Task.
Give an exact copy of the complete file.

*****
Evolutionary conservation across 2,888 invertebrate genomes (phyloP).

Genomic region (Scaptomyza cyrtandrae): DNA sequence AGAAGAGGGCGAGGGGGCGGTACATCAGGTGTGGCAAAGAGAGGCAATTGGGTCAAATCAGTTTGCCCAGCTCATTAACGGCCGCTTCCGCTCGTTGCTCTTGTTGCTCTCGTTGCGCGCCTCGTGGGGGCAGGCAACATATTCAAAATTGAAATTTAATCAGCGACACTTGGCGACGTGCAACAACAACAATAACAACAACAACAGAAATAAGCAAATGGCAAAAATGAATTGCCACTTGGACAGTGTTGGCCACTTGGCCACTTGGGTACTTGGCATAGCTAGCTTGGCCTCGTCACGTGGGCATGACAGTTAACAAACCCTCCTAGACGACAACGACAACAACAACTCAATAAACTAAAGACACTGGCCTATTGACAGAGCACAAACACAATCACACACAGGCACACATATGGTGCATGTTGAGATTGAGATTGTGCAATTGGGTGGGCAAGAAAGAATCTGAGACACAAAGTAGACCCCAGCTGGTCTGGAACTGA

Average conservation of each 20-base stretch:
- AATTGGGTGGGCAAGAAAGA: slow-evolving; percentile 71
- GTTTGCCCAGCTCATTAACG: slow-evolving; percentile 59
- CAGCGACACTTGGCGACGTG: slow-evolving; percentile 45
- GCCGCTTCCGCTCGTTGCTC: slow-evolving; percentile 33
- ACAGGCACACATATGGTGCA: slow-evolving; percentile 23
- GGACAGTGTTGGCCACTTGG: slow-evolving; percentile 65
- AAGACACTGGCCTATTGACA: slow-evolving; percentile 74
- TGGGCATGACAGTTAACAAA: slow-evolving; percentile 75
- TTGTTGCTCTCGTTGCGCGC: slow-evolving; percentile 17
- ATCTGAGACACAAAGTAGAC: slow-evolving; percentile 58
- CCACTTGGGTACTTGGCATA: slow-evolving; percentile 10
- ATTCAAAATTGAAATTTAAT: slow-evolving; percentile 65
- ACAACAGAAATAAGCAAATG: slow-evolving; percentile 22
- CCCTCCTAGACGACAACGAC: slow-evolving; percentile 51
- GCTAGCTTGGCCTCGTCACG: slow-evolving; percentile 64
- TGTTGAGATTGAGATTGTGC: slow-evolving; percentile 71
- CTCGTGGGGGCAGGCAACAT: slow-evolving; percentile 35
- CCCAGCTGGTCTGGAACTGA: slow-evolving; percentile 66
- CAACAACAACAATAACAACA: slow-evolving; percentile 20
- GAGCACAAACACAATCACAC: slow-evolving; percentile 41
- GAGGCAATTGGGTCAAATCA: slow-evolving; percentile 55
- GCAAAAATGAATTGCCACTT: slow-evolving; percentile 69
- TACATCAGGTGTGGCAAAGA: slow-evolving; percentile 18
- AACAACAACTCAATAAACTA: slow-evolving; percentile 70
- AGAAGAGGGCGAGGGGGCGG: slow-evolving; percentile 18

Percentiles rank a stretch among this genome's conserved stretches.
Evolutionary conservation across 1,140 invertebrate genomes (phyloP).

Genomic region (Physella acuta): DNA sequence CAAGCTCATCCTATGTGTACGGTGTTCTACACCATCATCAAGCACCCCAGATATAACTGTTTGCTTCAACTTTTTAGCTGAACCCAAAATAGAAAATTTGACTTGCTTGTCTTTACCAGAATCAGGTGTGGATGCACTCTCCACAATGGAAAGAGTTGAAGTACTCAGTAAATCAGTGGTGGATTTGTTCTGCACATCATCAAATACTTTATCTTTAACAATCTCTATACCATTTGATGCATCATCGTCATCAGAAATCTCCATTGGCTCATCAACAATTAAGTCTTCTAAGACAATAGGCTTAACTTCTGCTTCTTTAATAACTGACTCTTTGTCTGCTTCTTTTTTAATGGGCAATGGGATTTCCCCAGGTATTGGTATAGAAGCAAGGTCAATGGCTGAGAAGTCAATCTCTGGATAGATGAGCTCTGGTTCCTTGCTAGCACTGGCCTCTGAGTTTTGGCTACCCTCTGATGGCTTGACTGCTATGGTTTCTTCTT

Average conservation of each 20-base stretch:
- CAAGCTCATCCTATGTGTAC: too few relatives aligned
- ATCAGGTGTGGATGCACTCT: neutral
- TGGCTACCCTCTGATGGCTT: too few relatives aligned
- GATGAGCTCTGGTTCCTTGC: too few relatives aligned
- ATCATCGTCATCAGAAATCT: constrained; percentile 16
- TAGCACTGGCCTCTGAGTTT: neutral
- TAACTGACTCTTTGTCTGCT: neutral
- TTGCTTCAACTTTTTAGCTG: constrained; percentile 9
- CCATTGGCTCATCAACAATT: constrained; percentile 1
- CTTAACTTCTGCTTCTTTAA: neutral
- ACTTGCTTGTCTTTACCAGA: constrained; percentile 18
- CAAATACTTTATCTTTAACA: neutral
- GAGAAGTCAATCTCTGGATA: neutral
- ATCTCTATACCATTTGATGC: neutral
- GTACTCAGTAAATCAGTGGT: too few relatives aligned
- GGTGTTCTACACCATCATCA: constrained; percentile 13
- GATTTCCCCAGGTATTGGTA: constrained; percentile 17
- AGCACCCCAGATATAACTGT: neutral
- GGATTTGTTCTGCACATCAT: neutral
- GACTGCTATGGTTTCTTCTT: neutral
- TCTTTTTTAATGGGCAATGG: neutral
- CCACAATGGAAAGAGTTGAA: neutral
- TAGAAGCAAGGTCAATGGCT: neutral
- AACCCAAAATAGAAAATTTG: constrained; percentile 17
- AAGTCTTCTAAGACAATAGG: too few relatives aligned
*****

Evolutionary conservation across 2,888 invertebrate genomes (phyloP).

Genomic region (Scaptomyza cyrtandrae): DNA sequence AGAAGAGGGCGAGGGGGCGGTACATCAGGTGTGGCAAAGAGAGGCAATTGGGTCAAATCAGTTTGCCCAGCTCATTAACGGCCGCTTCCGCTCGTTGCTCTTGTTGCTCTCGTTGCGCGCCTCGTGGGGGCAGGCAACATATTCAAAATTGAAATTTAATCAGCGACACTTGGCGACGTGCAACAACAACAATAACAACAACAACAGAAATAAGCAAATGGCAAAAATGAATTGCCACTTGGACAGTGTTGGCCACTTGGCCACTTGGGTACTTGGCATAGCTAGCTTGGCCTCGTCACGTGGGCATGACAGTTAACAAACCCTCCTAGACGACAACGACAACAACAACTCAATAAACTAAAGACACTGGCCTATTGACAGAGCACAAACACAATCACACACAGGCACACATATGGTGCATGTTGAGATTGAGATTGTGCAATTGGGTGGGCAAGAAAGAATCTGAGACACAAAGTAGACCCCAGCTGGTCTGGAACTGA

Average conservation of each 20-base stretch:
- AATTGGGTGGGCAAGAAAGA: slow-evolving; percentile 71
- GTTTGCCCAGCTCATTAACG: slow-evolving; percentile 59
- CAGCGACACTTGGCGACGTG: slow-evolving; percentile 45
- GCCGCTTCCGCTCGTTGCTC: slow-evolving; percentile 33
- ACAGGCACACATATGGTGCA: slow-evolving; percentile 23
- GGACAGTGTTGGCCACTTGG: slow-evolving; percentile 65
- AAGACACTGGCCTATTGACA: slow-evolving; percentile 74
- TGGGCATGACAGTTAACAAA: slow-evolving; percentile 75
- TTGTTGCTCTCGTTGCGCGC: slow-evolving; percentile 17
- ATCTGAGACACAAAGTAGAC: slow-evolving; percentile 58
- CCACTTGGGTACTTGGCATA: slow-evolving; percentile 10
- ATTCAAAATTGAAATTTAAT: slow-evolving; percentile 65
- ACAACAGAAATAAGCAAATG: slow-evolving; percentile 22
- CCCTCCTAGACGACAACGAC: slow-evolving; percentile 51
- GCTAGCTTGGCCTCGTCACG: slow-evolving; percentile 64
- TGTTGAGATTGAGATTGTGC: slow-evolving; percentile 71
- CTCGTGGGGGCAGGCAACAT: slow-evolving; percentile 35
- CCCAGCTGGTCTGGAACTGA: slow-evolving; percentile 66
- CAACAACAACAATAACAACA: slow-evolving; percentile 20
- GAGCACAAACACAATCACAC: slow-evolving; percentile 41
- GAGGCAATTGGGTCAAATCA: slow-evolving; percentile 55
- GCAAAAATGAATTGCCACTT: slow-evolving; percentile 69
- TACATCAGGTGTGGCAAAGA: slow-evolving; percentile 18
- AACAACAACTCAATAAACTA: slow-evolving; percentile 70
- AGAAGAGGGCGAGGGGGCGG: slow-evolving; percentile 18

Percentiles rank a stretch among this genome's conserved stretches.
Evolutionary conservation across 1,140 invertebrate genomes (phyloP).

Genomic region (Physella acuta): DNA sequence CAAGCTCATCCTATGTGTACGGTGTTCTACACCATCATCAAGCACCCCAGATATAACTGTTTGCTTCAACTTTTTAGCTGAACCCAAAATAGAAAATTTGACTTGCTTGTCTTTACCAGAATCAGGTGTGGATGCACTCTCCACAATGGAAAGAGTTGAAGTACTCAGTAAATCAGTGGTGGATTTGTTCTGCACATCATCAAATACTTTATCTTTAACAATCTCTATACCATTTGATGCATCATCGTCATCAGAAATCTCCATTGGCTCATCAACAATTAAGTCTTCTAAGACAATAGGCTTAACTTCTGCTTCTTTAATAACTGACTCTTTGTCTGCTTCTTTTTTAATGGGCAATGGGATTTCCCCAGGTATTGGTATAGAAGCAAGGTCAATGGCTGAGAAGTCAATCTCTGGATAGATGAGCTCTGGTTCCTTGCTAGCACTGGCCTCTGAGTTTTGGCTACCCTCTGATGGCTTGACTGCTATGGTTTCTTCTT

Average conservation of each 20-base stretch:
- CAAGCTCATCCTATGTGTAC: too few relatives aligned
- ATCAGGTGTGGATGCACTCT: neutral
- TGGCTACCCTCTGATGGCTT: too few relatives aligned
- GATGAGCTCTGGTTCCTTGC: too few relatives aligned
- ATCATCGTCATCAGAAATCT: constrained; percentile 16
- TAGCACTGGCCTCTGAGTTT: neutral
- TAACTGACTCTTTGTCTGCT: neutral
- TTGCTTCAACTTTTTAGCTG: constrained; percentile 9
- CCATTGGCTCATCAACAATT: constrained; percentile 1
- CTTAACTTCTGCTTCTTTAA: neutral
- ACTTGCTTGTCTTTACCAGA: constrained; percentile 18
- CAAATACTTTATCTTTAACA: neutral
- GAGAAGTCAATCTCTGGATA: neutral
- ATCTCTATACCATTTGATGC: neutral
- GTACTCAGTAAATCAGTGGT: too few relatives aligned
- GGTGTTCTACACCATCATCA: constrained; percentile 13
- GATTTCCCCAGGTATTGGTA: constrained; percentile 17
- AGCACCCCAGATATAACTGT: neutral
- GGATTTGTTCTGCACATCAT: neutral
- GACTGCTATGGTTTCTTCTT: neutral
- TCTTTTTTAATGGGCAATGG: neutral
- CCACAATGGAAAGAGTTGAA: neutral
- TAGAAGCAAGGTCAATGGCT: neutral
- AACCCAAAATAGAAAATTTG: constrained; percentile 17
- AAGTCTTCTAAGACAATAGG: too few relatives aligned